Top 3 Sexual Health Tips

A healthy sex life is so important to help maintain your overall health. Check out these three tips that can help protect your sexual health:

Tip #1: Know Your STI Status

Above all else, if you are sexually active, it is so important to know your health status and whether you have contracted any STIs. Infections are tricky, sneaky, and dangerous. In many cases, they do not cause symptoms for a long time. While you may not think you are infected with anything, your body could be quietly developing infection-related complications like pelvic inflammatory disease (PID), secondary and tertiary syphilis, or AIDS.

Having sex with even one partner can expose you to pesky or health-threatening infections like:

  • Chlamydia
  • Gonorrhea
  • Hepatitis B
  • Hepatitis C
  • HIV
  • HSV (herpes)
  • Syphilis
  • Trichomoniasis

Some STIs are curable (chlamydia, gonorrhea, syphilis, and trichomoniasis), others are manageable (hepatitis B and C, HIV, and HSV), and almost all can be dangerous to your health if left undetected or untreated for too long.

Chlamydia, Gonorrhea, and PID

Chlamydia and gonorrhea are the two most common reasons women will develop PID, a condition where bacteria reaches your reproductive system and causes significant damage. If not caught and treated early enough, patients can become permanently infertile.

Additional symptoms of PID include:

  • Discolored and foul-smelling vaginal discharge
  • Heavy, painful periods
  • Non-menstrual bleeding or bleeding directly after sex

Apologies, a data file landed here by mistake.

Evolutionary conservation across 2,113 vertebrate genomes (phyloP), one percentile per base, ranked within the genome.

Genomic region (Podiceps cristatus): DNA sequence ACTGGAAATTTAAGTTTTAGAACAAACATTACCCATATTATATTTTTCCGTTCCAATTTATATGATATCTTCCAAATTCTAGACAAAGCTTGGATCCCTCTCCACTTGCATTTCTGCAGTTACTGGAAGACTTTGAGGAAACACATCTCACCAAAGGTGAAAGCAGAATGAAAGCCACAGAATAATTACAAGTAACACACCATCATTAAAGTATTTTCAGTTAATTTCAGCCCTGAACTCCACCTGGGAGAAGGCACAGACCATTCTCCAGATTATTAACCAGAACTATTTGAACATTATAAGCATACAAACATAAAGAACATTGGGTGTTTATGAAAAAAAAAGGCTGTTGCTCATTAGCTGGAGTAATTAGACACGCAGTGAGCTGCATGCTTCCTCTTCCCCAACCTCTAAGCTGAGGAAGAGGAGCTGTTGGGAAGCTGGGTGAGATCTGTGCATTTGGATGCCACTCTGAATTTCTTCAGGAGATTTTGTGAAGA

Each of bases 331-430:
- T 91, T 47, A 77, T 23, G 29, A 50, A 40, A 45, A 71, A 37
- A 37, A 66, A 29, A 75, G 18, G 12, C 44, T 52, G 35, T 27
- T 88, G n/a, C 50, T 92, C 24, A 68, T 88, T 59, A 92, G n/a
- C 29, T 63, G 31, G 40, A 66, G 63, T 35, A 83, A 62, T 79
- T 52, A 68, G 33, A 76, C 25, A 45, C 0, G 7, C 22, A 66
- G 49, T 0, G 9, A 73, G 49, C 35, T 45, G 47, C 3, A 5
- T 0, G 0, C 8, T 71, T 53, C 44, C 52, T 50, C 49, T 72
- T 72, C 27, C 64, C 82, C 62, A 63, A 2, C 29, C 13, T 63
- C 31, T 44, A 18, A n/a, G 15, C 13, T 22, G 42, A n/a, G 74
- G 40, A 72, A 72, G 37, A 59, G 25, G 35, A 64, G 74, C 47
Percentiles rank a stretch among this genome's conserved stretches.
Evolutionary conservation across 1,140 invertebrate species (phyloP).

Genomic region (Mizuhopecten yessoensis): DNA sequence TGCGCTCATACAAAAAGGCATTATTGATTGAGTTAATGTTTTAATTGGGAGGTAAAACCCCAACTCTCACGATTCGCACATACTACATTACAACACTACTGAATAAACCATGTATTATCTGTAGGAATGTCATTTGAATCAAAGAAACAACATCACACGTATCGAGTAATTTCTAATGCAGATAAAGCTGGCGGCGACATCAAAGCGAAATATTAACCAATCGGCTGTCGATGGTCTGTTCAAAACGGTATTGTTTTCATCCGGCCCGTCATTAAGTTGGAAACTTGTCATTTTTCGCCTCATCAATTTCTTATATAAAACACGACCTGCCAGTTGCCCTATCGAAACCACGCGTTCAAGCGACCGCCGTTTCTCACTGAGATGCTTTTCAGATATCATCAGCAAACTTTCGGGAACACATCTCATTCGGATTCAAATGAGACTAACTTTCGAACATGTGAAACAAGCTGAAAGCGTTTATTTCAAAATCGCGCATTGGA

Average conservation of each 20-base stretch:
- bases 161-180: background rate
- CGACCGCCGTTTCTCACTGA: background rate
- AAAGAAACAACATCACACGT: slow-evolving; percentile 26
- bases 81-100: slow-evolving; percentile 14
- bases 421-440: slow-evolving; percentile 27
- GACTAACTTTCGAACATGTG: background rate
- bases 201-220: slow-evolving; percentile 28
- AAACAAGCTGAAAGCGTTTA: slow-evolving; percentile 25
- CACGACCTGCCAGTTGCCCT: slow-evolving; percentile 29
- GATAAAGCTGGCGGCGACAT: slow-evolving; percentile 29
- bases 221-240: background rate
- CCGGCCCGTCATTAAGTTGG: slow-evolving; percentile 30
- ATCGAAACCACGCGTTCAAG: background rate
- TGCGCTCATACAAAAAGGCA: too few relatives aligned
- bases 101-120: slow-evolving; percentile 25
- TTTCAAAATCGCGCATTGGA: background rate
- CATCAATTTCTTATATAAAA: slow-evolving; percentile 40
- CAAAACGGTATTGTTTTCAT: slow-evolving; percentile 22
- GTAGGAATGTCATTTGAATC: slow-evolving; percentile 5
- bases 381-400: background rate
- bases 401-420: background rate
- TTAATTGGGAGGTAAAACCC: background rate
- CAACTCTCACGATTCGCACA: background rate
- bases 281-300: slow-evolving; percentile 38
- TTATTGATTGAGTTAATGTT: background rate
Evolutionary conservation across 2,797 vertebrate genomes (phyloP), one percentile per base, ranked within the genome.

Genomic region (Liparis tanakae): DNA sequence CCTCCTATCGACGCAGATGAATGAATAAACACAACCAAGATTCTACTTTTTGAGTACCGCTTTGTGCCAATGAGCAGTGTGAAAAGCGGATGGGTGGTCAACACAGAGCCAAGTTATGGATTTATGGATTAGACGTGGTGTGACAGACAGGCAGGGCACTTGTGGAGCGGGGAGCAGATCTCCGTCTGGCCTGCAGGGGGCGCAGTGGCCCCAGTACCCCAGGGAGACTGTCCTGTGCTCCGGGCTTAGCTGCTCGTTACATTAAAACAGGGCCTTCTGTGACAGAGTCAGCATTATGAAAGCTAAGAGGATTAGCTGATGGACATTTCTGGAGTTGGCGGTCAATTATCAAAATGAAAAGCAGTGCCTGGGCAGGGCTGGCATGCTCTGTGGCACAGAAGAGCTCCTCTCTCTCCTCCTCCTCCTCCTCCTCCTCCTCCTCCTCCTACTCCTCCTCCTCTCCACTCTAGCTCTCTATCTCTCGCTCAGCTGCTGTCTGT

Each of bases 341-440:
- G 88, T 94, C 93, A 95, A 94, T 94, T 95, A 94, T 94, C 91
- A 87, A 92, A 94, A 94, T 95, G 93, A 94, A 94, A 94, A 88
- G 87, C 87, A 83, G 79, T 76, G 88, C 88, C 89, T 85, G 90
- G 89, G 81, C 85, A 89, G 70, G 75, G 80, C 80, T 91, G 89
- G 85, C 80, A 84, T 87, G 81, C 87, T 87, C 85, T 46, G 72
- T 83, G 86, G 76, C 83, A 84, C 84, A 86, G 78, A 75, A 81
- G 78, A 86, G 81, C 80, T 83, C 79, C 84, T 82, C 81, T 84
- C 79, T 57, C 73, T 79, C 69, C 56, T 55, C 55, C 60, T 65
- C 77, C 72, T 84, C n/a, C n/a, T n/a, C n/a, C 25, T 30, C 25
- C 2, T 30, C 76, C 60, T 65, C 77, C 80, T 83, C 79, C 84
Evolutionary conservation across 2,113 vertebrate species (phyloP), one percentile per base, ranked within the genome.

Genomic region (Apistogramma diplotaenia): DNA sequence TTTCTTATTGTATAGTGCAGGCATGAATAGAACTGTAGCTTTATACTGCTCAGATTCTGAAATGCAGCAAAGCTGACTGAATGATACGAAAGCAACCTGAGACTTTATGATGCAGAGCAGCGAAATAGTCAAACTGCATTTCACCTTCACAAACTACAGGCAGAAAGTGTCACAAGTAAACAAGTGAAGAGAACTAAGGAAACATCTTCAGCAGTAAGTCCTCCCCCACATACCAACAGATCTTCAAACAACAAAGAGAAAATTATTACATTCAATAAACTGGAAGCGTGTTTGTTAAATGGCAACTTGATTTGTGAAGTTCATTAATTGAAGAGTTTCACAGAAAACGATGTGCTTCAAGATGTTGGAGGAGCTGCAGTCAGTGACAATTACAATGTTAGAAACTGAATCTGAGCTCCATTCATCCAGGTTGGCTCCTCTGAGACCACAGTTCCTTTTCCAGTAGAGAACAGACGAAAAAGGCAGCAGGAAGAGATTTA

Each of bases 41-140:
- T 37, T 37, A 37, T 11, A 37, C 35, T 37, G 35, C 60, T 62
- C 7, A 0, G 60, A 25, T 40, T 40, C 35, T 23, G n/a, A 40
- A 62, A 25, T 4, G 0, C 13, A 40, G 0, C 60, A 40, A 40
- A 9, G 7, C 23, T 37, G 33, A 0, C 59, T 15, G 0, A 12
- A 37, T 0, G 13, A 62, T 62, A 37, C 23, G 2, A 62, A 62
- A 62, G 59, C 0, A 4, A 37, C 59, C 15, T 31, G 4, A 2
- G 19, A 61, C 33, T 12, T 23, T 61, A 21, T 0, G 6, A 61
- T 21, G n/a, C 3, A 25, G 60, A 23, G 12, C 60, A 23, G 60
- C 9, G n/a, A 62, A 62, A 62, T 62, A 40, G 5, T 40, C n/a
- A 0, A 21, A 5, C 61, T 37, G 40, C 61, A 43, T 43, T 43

• Pain during sex
  • Pain while urinating
  • Stomach or pelvic pain

Both infections are detectable and curable with antibiotics.

Syphilis’s Four Stages

A syphilis infection comes in four stages: the primary, secondary, latent, and tertiary stages.

  • Primary – Infection rarely causes symptoms in the primary stage, but if symptoms appear, it’s usually in the form of a painless sore on the vagina, penis, anus, rectum, mouth, or lips.
  • Secondary – In the secondary stage, you may notice red or brown rashes develop in various places on your body, most likely on the palms of your hands or soles of your feet. You may also develop fever, fatigue, headaches, muscle aches, sore throat, and swollen lymph nodes. Symptoms will fade over time.
  • Latent – Next is the latent stage, where you will experience no signs or symptoms of infection for years.
  • Tertiary – At the tertiary stage, which can begin 10-30 years following infection, you can experience organ complications and even failure. Organs can include the liver, heart, and brain. Plus, systems like the vascular system or nervous system can experience significant damage. Untreated syphilis at the tertiary stage can lead to death.

If you let a syphilis infection remain untreated until the tertiary stage, you can still ultimately treat it. However, any damage caused by that point cannot be reversed with just STI treatment.

Chronic Hepatitis B and C

Hepatitis B and C can both either be acute or chronic, and both can be spread through sexual intercourse. Acute infections often become chronic and require a lifetime of management to prevent major complications from developing. Both infections target the liver and can lead to cirrhosis, liver failure, or liver cancer. Without proper management, infected patients will experience significant liver issues.


HIV is an STI that, if left unmanaged, will progress to become AIDS, an incurable condition where the body’s immune system is significantly weakened. Symptoms of initial infection last 2-4 weeks and can feel flu-like.

HIV Symptoms

  • Body aches
  • Chills
  • Fatigue
  • Fever
  • Mouth ulcers
  • Night sweats
  • Sore throat
  • Swollen lymph nodes

AIDS Symptoms

  • Excessive night sweats
  • Extreme fatigue
  • Lasting diarrhea
  • Lasting lymph-node swelling
  • Neurological disorders
  • Pneumonia